All of which is great, but what you really want is to use your home's Wi-Fi network to send audio from your computer to your stereo. That will free up the music-playing computer to move around the house, so you can use it for other things while iTunes works in the background to transmit music to your stereo.
If you've ever tried fiddling with Wi-Fi, you know that it typically involves a little voodoo and a lot of luck. Not so with the Apple AirPort Express, a compact Wi-Fi access point that is a snap to use. Simply plug the AirPort Express into an electrical outlet near the stereo, connect it to the stereo's aux jack using a mini-to-RCA cable, follow some easy on-screen prompts and you're set to send your iTunes library from computer to hi-fi.
Take TV beyond the tube
If you're still parked in front of an old tube television set, you have officially run out of excuses for not upgrading to a flat-panel set. Especially since you can now buy a very good liquid crystal display (LCD) set at low prices.
To go high-definition (HD), you'll need to swap out your standard-definition cable box for an HD unit. In many cases, all it costs is time, since most cable or satellite companies will outfit you with an HD set-top box at little or no additional monthly charge. You'll gain astonishingly crisp, vivid video and additional on-demand viewing options.
If you are new to HDTV (high-definition television), you should know about a connector cable called high-definition multimedia interface (HDMI), which transmits high-definition video and audio from the cable box and other sources to the set. The beauty of HDMI is that it transmits both audio and video signals in a single slim cord, eliminating that tangle of video and audio cords.
HDMI is incredibly convenient, not magical or mysterious. So don't let a sales representative convince you to pay $120 (around Rs5,580) for a HDMI connector with 24-karat gold contacts. You can get perfectly good HDMI cables for less than $5.
For an HD set worthy of a den or small bedroom, you can't go wrong with the Samsung LN32C350, a 32-inch set that is $449 on Amazon.com. Its jaw-dropping image quality has made it a best-seller among bargain hunters.
If you want a more panoramic set for the family room, an affordable candidate is the 42-inch Vizio SV422XVT, which is around $949 on Amazon.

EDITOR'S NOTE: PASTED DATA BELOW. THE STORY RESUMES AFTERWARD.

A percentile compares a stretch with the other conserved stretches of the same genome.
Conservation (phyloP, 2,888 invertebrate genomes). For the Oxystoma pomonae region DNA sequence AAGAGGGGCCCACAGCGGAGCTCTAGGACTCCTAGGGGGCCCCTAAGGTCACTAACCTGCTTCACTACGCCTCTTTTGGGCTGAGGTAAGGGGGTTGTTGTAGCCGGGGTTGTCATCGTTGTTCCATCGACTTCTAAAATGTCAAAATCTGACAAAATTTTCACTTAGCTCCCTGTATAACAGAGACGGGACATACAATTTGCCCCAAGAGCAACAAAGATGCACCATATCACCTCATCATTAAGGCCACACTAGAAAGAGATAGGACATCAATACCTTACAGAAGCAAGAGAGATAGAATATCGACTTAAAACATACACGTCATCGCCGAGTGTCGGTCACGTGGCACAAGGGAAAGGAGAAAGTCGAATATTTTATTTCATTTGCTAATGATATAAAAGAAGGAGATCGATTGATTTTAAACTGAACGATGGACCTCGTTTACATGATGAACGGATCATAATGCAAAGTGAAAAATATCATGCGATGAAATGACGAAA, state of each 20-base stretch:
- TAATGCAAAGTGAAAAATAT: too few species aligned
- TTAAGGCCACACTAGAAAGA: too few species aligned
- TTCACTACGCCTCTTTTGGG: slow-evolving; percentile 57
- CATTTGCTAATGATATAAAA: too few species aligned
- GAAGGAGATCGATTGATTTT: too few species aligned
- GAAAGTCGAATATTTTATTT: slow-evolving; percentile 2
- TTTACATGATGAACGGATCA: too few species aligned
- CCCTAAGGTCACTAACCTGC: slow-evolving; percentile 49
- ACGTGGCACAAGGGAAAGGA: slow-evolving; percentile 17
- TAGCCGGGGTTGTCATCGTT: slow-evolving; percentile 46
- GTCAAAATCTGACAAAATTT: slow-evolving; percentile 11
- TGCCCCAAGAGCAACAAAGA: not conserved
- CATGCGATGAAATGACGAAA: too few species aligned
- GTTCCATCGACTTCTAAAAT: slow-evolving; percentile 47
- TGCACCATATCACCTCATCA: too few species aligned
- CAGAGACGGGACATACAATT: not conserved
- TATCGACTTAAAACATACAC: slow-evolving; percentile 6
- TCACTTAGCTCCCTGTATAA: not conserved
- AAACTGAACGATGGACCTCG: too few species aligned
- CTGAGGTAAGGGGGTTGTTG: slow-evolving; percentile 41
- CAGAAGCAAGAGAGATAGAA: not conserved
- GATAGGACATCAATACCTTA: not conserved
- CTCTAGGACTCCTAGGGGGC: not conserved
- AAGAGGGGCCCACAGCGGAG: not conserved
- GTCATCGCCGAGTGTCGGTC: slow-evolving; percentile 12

Everybody has a digital camera these days, and digital photo frames have been a wildly popular gift for the last couple of years. Yet after a few weeks of use, most frames collect more dust than memories. That's because it is tedious to update the memory card that feeds photos to the frame.
And Wi-Fi hasn't helped. Wireless picture frames, which can be remotely refreshed with new photos, have been marketed as a way to share the children's precious moments with far-flung, less-techie relatives (as if grandma had a wireless network). The ugly truth is that Wi-Fi-enabled photo frames are notoriously difficult to set up, connect and keep running.
Give up on the Wi-Fi and go for a frame that lets you send new snapshots via a cellular signal. The $280 Vizit digital photo frame from Isabella Products allows you to remotely dispatch photos to the frame at grandma's house over cellular networks.
The 10.4-inch frame has sharp resolution, and its touch screen provides an easy-to-use interface for controlling the device's somewhat limited settings.
You can load and organize photos on Vizitme.com, which will appear on the Vizit's screen; alternatively, you can send by email new images directly to the frame from your cellphone or computer.
It's easy as pie, but you'll pay a monthly fee of $6 to send a maximum of 100 photos to the frame, which holds 150 photos. Isabella also offers a premium plan that lets you send 1,450 photos a year for $80.
That wasn't so bad, was it?
©2010/THE NEW YORK TIMES